In a March 27, 2013 article for Inside Higher Education, Lawrence Abele discussed “The Associate Professor as Chair.” Abele wrote, “It is unfortunate that any administrator would feel it necessary to impose on those still building their faculty careers to fill the role of department chair…However, once the decision is made to appoint an associate or assistant professor to that position, there are certain procedures that should be followed.” I agree with Professor Abele that full professors should be the default choice for department chairs, and that assistant professors should be appointed only in the most extreme circumstances. I also very much appreciate his list of suggestions for how a dean can work with those who are not full professors to make sure that they stay on track for promotion. This will come in very handy when I become Dean of Social Sciences and Professional Studies at the University of Wisconsin-Parkside, as several of the department chairs are associate professors.

I want to present another side of the story, however: there are at least two positive reasons for appointing associate professors as department chairs. First, an associate professor may bring energy and excitement to the role that is not otherwise possible. Abele noted, “[appointing non-full professors] suggests that the senior faculty in those departments do not care about the unit or that the dean does not have confidence in their ability to lead their colleagues.” This may be true in some circumstances, but a paucity of senior faculty available to serve as department chair can also be the result of location at the other end of the spectrum: the senior faculty care deeply about the unit and have served multiple terms as effective department chairs, and need a break from the demands of the position. That was the case when I became a department chair as an associate professor in 2007. The two full professors in my small department of ten faculty obtained much administrative success during their terms, and were very active in supporting me as I learned the ropes, but needed time to complete long-delayed scholarly projects.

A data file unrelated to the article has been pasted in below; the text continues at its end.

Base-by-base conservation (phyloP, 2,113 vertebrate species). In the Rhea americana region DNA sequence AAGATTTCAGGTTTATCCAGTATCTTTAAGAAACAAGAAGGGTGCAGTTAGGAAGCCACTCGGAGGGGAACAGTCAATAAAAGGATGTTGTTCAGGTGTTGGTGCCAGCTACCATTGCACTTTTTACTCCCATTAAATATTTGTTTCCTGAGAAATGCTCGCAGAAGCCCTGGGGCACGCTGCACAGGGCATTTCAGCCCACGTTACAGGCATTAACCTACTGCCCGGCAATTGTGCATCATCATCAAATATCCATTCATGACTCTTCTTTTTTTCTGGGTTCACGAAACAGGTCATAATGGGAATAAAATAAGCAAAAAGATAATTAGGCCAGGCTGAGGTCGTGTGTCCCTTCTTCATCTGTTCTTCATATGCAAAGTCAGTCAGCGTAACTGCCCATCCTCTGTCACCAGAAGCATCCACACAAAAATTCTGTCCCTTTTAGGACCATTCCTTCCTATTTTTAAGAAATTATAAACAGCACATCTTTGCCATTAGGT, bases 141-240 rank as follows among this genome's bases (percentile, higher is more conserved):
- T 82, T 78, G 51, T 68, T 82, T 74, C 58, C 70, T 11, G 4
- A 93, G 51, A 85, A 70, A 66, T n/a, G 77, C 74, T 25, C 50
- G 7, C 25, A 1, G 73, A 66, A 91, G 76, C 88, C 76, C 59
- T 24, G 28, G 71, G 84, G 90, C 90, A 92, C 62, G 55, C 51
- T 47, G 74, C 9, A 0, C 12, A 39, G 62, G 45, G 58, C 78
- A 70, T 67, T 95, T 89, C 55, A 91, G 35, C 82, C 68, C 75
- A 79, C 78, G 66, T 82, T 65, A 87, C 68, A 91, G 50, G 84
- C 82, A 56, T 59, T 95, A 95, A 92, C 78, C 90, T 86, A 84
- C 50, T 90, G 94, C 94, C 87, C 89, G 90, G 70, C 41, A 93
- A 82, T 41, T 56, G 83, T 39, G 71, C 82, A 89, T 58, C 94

A second positive of department chair service as an associate professor: the chair could discover a passion for administration and decide to make the switch to devote several years – or the bulk of her/his career – on that side of the academic house. Two friends became department chairs in their late 50s and discovered a real taste and skill set for administration, and wish that they had discovered the path earlier. As a new dean at 45 I will have 20+ years to make administrative contributions. Am I joining “The Dark Side”?!?  No way!